Chances are that you've purchased something (or hundreds of things!) online at some point in your life. But now it's time to think about ecommerce from a retailer's perspective. What is ecommerce; what does it entail; where does it happen; and why should you sell online?
Building Your Ecommerce Website
The way we do commerce is changing. Online sales are growing so quickly that experts predict 95% of purchases will be made online by 2040. So whether you already run a brick-and-mortar store or you're just getting into business now, you'll have little choice but to bring it online. Thankfully, software is making ecommerce easier and more exciting by the day.
A payment gateway supports the series of back-end communications that must occur for a consumer to make a purchase on your ecommerce site. You'll have a lot of options to choose from. Learn the difference between modern and classic, hosted and integrated gateways... and know what to look for in a gateway provider.
Shipping is the biggest expense an ecommerce business has to contend with—and shipping costs are the #1 reason for cart abandonment—so it's crucial to get this right. You'll have some factors to consider to find the "sweet spot" of shipping—prices consumers are willing to pay AND that cover your costs.
Once you have a sense of the pricing strategies available to you for shipping, it's time to choose the best carrier for your business. Learn what factors carriers use to calculate shipping fees, and how to estimate costs on your own so you can make an intelligent (read: data-based) decision about getting products into customers' hands.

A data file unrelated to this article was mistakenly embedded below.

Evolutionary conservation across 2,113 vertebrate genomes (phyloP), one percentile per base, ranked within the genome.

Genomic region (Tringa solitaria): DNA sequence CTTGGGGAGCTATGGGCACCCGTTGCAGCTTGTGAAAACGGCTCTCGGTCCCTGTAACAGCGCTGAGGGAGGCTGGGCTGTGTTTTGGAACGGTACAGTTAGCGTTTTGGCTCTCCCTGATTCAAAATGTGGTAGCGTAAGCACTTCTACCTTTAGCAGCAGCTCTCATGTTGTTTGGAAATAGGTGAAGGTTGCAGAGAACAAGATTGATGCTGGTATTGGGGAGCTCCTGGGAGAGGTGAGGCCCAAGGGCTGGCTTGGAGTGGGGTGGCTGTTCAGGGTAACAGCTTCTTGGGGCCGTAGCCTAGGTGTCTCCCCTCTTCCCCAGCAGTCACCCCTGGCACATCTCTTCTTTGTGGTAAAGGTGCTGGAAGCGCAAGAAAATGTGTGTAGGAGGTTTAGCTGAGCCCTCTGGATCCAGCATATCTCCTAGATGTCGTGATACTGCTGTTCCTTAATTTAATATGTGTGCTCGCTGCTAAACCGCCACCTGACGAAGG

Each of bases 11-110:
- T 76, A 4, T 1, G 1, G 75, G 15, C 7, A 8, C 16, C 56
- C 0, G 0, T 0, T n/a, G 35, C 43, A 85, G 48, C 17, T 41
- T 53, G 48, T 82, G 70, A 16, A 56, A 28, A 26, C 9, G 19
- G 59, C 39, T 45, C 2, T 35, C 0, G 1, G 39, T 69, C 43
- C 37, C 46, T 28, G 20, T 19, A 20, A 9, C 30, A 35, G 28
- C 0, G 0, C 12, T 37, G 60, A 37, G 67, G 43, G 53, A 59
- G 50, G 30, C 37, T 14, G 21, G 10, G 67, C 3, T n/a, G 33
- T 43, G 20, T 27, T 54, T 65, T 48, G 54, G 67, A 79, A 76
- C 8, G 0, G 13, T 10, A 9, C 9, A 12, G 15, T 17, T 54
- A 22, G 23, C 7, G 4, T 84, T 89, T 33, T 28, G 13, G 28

Once your shipping costs and carriers are determined, it's time to be transparent with consumers about what (and who) they are. After all, prospects will want to know how soon, how safely, and how cheaply their items will arrive before they hit that "Purchase" CTA. Learn what strong policies include... and read some examples.
Your shipping policy and your returns policy will probably be the two most-read documents on your ecommerce website. It's worth remembering that around 30% of products ordered online are returned... but a good Returns & Refunds policy can offset that loss by generating more sales and bringing satisfied customers back.
Visitors' behavior on your website will give you insights into your site and offering: what products they look at but don't buy, what content keeps them on the page the longest, where they drop off in the buyer's journey. Making business decisions based on this data can do wonders for your bottom line. Know what metrics to track.
As an ecommerce business, you can't escape collecting data about consumers—to complete transactions, to subscribe users to your email list, or to improve user experience and conversion rates on your site. But you've got to let consumers know you're collecting it—and what you're doing with it. Here's how.
A Terms & Conditions is the set of rules that governs your relationship with your site visitors and customers from beginning to end. Think of it as a code of conduct that lays out the roles and responsibilities of all parties. Learn why you need one, what topics it should cover, and what best practices are for writing and disseminating it.
So far, we've discussed payments, shipping, and analytics in setting up your shop. But there are many more back-end processes that need to happen to keep your business running: order management, inventory, accounting, email marketing, and more. Don't approach these as separate events, but as a single, seamless event: Your relationship with customers. Integrations and automations will allow for this.